What are Home Health Services under Medicaid?

As individuals seek ways to access healthcare services in the comfort of their own homes, Medicaid stands as a crucial resource for many. Understanding what home health services are covered under Medicaid can provide clarity and support for those in need. Let’s delve into a comprehensive guide to home health services under Medicaid:

What are Home Health Services?

Home health services encompass a range of medical and non-medical care provided to individuals in their homes. These services are designed to help individuals recover from illness or injury, manage chronic conditions, and maintain their independence. Home health services can include skilled nursing care, physical therapy, occupational therapy, speech therapy, personal care assistance, and more.

Coverage Under Medicaid

Medicaid, a joint federal and state program, provides health coverage to millions of low-income individuals and families in the United States. While Medicaid is administered by the states, it must adhere to federal guidelines regarding covered services. Home health services are typically covered under Medicaid, but coverage specifics may vary by state.

Eligibility Criteria

Eligibility for home health services under Medicaid is based on several factors, including income, assets, and medical necessity. Generally, individuals must meet their state’s income and eligibility requirements to qualify for Medicaid-covered home health services. Additionally, individuals must require skilled care or assistance with activities of daily living to qualify for these services.

Covered Services

Home health services covered under Medicaid may include, but are not limited to:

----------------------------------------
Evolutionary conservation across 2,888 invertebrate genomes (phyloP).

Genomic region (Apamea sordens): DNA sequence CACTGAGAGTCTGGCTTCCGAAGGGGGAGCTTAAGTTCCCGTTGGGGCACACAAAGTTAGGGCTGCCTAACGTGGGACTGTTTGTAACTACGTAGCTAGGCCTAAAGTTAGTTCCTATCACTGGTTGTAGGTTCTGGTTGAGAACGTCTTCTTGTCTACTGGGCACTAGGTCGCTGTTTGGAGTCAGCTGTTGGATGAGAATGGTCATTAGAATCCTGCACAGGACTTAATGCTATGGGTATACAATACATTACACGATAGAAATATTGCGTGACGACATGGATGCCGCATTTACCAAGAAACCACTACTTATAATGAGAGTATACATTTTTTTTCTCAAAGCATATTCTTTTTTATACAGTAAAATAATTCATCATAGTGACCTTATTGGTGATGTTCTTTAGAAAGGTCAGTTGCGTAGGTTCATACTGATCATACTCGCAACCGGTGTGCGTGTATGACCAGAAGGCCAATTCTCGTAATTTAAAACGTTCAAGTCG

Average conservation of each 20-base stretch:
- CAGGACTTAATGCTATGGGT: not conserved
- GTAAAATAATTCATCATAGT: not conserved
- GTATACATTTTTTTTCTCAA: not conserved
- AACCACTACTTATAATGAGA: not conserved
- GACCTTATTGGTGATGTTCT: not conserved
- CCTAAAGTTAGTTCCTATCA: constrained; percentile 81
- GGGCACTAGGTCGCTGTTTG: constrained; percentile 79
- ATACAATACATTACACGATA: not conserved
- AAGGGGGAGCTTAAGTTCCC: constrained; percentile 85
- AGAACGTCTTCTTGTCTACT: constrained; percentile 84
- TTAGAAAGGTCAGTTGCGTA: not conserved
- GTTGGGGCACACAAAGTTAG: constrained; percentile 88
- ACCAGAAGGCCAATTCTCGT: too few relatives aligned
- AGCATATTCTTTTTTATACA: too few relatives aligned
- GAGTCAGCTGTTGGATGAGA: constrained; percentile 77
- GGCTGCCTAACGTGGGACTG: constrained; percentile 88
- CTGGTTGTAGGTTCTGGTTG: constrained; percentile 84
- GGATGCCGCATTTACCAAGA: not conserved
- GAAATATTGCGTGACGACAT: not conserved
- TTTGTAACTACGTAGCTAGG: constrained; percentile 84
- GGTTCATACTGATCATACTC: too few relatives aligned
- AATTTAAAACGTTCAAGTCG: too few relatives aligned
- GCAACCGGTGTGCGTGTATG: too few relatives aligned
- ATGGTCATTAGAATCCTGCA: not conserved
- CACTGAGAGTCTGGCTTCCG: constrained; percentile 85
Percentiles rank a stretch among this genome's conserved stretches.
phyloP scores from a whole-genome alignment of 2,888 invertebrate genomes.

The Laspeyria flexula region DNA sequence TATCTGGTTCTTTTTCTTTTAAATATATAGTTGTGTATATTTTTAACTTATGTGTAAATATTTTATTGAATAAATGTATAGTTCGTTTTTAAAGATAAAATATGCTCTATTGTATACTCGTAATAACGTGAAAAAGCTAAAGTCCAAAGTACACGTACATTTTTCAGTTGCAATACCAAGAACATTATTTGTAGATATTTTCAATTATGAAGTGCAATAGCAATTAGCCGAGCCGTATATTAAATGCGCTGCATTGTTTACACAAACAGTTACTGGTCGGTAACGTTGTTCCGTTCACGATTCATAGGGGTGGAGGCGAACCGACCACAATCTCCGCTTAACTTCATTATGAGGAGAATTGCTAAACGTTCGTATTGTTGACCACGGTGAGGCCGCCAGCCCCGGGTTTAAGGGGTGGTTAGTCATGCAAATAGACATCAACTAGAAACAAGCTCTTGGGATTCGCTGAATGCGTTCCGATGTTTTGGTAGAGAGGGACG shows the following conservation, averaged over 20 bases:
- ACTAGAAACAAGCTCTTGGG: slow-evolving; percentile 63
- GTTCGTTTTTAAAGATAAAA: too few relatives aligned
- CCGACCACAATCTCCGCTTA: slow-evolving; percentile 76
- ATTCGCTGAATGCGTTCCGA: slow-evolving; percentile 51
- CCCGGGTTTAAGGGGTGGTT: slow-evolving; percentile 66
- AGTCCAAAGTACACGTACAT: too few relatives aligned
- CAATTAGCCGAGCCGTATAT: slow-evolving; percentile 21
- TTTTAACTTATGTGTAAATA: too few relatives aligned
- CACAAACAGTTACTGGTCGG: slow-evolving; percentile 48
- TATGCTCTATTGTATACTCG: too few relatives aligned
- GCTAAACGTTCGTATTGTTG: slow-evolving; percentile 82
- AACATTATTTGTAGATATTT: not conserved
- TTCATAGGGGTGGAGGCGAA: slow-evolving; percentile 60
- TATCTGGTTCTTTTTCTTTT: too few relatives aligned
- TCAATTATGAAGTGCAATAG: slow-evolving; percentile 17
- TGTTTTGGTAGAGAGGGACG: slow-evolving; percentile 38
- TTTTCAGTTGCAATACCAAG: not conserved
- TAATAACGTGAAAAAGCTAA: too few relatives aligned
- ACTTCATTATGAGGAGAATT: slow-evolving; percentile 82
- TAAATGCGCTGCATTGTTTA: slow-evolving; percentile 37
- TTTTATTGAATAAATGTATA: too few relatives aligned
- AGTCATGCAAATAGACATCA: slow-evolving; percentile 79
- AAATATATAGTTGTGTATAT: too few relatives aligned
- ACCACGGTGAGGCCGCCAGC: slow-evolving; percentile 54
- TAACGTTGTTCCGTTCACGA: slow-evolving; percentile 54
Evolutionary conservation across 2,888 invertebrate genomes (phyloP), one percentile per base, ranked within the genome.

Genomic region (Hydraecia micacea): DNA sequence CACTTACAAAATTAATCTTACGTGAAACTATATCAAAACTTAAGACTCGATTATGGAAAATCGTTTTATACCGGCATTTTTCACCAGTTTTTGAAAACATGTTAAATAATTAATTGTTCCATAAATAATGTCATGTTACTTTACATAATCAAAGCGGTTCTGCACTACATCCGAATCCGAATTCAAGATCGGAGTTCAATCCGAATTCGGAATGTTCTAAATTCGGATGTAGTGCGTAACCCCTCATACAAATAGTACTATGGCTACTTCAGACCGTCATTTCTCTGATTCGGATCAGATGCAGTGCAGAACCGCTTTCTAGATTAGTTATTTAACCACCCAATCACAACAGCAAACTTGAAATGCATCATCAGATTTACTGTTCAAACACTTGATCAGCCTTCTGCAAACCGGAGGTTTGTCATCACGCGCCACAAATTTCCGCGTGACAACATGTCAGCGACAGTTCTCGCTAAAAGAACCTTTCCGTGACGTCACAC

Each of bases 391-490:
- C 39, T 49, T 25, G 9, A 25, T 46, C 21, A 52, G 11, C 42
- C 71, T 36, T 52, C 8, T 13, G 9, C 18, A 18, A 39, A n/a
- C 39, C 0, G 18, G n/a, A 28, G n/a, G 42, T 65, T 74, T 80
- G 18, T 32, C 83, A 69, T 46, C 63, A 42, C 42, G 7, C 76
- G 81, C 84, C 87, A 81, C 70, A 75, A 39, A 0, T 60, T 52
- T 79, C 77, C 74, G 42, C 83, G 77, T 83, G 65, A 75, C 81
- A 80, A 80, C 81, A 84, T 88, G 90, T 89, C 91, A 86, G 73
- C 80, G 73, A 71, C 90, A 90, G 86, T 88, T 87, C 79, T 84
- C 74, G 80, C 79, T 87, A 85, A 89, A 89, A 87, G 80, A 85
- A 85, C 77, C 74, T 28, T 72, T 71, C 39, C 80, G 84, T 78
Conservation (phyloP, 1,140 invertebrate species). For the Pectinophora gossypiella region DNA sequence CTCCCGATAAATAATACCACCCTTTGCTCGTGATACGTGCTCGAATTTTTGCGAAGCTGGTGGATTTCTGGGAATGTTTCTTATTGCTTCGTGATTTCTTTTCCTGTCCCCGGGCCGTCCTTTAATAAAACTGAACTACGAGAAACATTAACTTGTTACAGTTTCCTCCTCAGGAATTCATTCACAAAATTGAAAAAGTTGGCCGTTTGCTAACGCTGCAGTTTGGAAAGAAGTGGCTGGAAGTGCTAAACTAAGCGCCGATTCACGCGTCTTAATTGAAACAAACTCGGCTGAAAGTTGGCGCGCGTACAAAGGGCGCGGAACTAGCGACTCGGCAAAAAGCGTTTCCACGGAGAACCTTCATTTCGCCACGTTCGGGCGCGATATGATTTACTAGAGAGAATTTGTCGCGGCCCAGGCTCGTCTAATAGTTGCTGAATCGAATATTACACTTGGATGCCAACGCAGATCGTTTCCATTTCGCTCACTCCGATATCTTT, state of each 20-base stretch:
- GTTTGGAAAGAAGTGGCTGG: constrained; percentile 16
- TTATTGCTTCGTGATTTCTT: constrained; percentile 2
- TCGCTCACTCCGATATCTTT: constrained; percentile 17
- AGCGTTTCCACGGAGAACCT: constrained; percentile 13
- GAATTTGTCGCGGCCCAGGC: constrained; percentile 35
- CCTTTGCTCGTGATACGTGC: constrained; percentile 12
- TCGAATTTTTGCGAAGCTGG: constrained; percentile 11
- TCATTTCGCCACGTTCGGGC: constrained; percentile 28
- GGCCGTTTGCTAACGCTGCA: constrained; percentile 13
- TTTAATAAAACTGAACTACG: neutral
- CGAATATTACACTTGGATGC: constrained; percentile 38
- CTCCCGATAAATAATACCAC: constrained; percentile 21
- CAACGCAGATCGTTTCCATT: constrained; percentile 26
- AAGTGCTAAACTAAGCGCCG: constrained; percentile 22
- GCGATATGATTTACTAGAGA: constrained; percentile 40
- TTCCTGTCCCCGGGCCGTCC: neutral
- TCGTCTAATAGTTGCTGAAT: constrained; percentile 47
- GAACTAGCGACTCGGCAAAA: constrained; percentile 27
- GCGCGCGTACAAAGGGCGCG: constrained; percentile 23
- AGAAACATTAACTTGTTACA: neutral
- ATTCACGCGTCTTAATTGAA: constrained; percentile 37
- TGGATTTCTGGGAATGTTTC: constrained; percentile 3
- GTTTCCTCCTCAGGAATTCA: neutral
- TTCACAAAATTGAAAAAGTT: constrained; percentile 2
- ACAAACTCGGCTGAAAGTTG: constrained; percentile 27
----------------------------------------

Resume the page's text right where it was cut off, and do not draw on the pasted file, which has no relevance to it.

• Skilled nursing care
  • Physical therapy
  • Occupational therapy
  • Speech therapy
  • Medical social services
  • Personal care assistance (such as help with bathing, dressing, and grooming)
  • Home health aide services
  • Medical equipment and supplies

Care Plan and Coordination

Before receiving home health services under Medicaid, individuals typically undergo an assessment to determine their care needs. A care plan is then developed in collaboration with the individual, their healthcare providers, and the Medicaid-approved home health agency. The care plan outlines the specific services and supports that will be provided to meet the individual’s healthcare needs.

How to Access Services

To access home health services under Medicaid, individuals can contact their state’s Medicaid agency or local Medicaid office for information on eligibility and enrollment. Once approved, individuals can work with their healthcare providers to coordinate the necessary services and supports.


Home health services under Medicaid play a vital role in supporting individuals’ health and well-being in their own homes. By understanding the coverage available and the eligibility criteria, individuals can access the care they need to recover from illness, manage chronic conditions, and maintain their independence. If you or a loved one may benefit from home health services under Medicaid, explore your options and reach out to your state’s Medicaid agency for assistance.